During my extended apprenticeship as a young knucklehead, I once took my cranky car -- which had perennial issues with starting when the temperature fell below 45 -- to a mechanic who assured me that any and all problems would disappear.
And for emphasis, he snapped his thick, greasy fingers to illustrate just how fast my starter problems would be in my rearview mirror.
Well, after several follow-up visits and a dozen more failed starts, the only thing that disappeared more quickly than a snap of his fingers was my money.
Imagine my great surprise when a month later I learned that said mechanic, along with the entire service garage, had been charged with price gouging and consumer fraud.
I recount this story only because the claims of my former mechanic echoed those of David Cohen, a New York-area CPA whose business card claimed that he could make tax problems disappear - "like magic."
But apparently the only things Cohen successfully made disappear were the legal amount of tax returns and himself.
At press time, Cohen was on the lam and prominently displayed on the wanted list of the Manhattan DA's office for allegedly running what was colloquially termed a "tax preparation mill" out of his office and avoiding more than $7.5 million in taxes owed by his clients.
In the words of Manhattan DA Robert Morganthau, Cohen's fraud was "one of the biggest we've ever seen."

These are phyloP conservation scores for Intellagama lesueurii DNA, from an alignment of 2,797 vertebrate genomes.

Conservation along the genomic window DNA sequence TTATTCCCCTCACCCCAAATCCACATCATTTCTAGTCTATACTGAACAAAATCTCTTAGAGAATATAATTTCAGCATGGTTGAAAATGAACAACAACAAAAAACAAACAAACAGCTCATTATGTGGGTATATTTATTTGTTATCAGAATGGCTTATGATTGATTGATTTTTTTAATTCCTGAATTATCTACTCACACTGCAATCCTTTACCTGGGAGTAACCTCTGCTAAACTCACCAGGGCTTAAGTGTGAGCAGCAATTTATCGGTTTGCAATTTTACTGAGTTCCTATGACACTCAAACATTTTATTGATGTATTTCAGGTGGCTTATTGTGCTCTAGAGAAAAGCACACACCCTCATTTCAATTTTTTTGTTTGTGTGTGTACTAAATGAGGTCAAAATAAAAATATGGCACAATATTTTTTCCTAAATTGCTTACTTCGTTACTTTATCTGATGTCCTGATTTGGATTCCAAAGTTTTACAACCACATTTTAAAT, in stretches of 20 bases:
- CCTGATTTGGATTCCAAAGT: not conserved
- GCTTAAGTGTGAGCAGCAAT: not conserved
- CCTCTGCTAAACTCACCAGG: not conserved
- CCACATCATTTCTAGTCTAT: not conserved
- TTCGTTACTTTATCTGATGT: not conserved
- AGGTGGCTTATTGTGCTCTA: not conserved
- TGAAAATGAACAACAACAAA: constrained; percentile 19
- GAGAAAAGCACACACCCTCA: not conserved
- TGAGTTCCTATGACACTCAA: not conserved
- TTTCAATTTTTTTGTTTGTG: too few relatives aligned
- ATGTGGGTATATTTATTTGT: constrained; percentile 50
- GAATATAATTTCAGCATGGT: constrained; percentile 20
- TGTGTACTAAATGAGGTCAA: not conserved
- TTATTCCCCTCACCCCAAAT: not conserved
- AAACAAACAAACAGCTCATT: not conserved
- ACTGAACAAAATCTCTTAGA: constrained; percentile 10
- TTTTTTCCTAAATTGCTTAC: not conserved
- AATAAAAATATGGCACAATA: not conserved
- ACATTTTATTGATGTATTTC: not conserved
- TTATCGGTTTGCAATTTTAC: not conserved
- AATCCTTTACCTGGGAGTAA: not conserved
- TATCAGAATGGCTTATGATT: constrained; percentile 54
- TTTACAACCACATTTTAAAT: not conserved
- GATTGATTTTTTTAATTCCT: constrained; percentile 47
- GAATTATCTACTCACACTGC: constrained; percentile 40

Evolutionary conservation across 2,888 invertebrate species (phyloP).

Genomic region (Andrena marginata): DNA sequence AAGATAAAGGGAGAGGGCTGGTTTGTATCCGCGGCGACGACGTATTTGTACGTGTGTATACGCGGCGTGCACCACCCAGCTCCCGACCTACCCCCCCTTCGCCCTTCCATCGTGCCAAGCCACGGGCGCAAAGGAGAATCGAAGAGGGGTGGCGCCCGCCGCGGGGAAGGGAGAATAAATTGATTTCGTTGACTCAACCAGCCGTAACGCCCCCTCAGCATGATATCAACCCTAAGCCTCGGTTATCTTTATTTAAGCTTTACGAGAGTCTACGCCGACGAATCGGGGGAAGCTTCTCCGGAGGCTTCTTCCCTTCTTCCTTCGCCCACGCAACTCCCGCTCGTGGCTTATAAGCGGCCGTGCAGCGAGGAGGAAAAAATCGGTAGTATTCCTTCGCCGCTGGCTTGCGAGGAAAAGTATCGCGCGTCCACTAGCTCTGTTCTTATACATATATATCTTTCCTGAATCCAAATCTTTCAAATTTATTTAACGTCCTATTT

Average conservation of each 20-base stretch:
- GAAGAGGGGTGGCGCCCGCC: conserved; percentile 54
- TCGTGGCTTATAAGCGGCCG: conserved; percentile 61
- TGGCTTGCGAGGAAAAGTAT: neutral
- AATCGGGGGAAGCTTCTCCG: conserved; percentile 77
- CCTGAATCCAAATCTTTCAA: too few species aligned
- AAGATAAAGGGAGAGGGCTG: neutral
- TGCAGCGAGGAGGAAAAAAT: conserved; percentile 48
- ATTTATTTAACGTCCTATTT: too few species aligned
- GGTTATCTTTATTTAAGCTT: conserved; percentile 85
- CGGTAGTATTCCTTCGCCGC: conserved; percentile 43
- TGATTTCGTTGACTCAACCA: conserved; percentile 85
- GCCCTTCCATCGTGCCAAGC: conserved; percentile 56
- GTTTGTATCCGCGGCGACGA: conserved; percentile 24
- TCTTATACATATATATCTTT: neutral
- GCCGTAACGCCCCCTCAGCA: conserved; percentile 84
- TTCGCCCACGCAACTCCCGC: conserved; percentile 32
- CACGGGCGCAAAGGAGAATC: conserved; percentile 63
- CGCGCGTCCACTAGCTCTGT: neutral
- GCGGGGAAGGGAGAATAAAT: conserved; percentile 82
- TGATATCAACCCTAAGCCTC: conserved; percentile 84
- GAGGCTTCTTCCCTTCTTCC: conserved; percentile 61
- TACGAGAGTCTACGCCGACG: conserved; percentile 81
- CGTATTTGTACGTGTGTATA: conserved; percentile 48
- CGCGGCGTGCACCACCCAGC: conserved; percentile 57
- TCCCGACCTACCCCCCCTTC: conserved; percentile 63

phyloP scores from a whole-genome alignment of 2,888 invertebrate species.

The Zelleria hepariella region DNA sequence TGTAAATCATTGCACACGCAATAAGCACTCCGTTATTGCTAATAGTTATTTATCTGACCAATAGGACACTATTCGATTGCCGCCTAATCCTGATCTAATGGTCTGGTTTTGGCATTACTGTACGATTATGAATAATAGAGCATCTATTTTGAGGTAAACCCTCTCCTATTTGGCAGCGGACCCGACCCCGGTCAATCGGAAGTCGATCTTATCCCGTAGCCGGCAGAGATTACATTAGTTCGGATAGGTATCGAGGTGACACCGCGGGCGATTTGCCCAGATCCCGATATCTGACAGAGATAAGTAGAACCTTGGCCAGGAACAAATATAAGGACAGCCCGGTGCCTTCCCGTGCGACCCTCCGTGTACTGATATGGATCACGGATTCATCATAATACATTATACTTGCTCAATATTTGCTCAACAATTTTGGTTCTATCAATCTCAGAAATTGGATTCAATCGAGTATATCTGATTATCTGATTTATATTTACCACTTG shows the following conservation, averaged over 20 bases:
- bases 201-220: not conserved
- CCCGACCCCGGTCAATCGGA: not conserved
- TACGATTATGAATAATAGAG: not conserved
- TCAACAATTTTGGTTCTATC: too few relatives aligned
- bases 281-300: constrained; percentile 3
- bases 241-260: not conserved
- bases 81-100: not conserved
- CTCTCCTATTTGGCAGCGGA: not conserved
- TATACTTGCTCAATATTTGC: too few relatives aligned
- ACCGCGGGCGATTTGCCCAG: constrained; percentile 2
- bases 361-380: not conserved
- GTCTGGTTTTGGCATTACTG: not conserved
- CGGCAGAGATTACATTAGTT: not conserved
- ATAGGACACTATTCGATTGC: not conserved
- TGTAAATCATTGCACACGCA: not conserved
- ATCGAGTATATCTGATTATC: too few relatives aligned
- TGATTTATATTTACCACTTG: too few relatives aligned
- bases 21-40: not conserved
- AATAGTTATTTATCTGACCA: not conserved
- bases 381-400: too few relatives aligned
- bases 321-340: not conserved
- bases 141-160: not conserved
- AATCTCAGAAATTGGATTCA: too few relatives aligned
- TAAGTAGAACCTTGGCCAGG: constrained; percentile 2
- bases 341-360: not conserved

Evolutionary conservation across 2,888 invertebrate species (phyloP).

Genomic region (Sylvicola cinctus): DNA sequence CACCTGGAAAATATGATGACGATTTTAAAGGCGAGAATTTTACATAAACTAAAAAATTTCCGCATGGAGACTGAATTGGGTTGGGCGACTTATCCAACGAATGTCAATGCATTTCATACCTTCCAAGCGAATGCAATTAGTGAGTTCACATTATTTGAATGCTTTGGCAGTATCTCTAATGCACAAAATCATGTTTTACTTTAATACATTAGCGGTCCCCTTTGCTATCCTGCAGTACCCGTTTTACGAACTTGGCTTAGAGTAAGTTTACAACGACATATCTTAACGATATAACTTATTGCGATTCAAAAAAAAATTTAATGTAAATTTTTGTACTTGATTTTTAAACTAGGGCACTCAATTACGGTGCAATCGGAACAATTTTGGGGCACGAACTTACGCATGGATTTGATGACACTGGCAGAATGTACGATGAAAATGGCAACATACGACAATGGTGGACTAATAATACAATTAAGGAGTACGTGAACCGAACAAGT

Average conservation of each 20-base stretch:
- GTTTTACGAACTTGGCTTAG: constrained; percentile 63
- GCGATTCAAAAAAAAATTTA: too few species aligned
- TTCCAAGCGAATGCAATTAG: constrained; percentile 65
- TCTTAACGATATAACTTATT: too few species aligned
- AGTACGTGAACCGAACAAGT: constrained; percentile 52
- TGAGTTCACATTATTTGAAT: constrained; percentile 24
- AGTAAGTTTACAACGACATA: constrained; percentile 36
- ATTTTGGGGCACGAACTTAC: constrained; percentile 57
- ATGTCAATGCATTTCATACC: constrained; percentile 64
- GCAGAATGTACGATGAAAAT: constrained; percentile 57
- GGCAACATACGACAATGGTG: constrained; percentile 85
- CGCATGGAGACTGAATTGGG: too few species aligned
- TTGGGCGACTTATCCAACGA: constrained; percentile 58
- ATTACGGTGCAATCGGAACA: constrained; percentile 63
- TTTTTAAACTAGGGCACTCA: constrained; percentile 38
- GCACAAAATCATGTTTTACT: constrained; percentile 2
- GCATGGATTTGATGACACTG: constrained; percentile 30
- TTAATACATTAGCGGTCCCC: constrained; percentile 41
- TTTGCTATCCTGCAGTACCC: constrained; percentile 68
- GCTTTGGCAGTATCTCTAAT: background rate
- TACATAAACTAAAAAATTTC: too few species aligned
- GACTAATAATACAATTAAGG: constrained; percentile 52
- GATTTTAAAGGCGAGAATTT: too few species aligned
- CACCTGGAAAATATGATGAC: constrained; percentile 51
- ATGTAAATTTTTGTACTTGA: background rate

Morganthau's office charged that Cohen and his partner, Jeffrey Rosner, allegedly churned out tax returns so "cooked" it's a wonder they didn't set off smoke alarms.
According to the charges, a client reporting $50,000 in income would report only $10,000. For someone earning $250,000, only $50,000 would be reported. In addition, hundreds of returns would claim identical deductions.
Cohen, a former accounting professor who taught part-time at Rutgers Business School and at Baruch College, has been on investigators' watch list for roughly three years.
And I'm sure it comes as a surprise to exactly no one that both Cohen and Rosner cheated on their own taxes. In fact, Rosner -- currently free on a $350,000 bond -- failed to report any of the $1.2 million he made in 2003.
But here's the difference.
Unlike an 18-year-old numbskull who was naively duped, Cohen's over 600 tax clients included doctors and business people -- who obviously were well aware of what numerical gymnastics their preparer was performing.
Thirty years ago I learned an expensive lesson about things promising to disappear like magic.
For those of us who prepare their 1040s with relative honesty, I'm sure Cohen's and Rosner's clients will be mandated to a far more expensive lesson than the price of an ignition starter in the form of back taxes and penalties.
While, here's hoping Cohen and Rosner will learn to perfect their preparation techniques as multi-year guests of the state.
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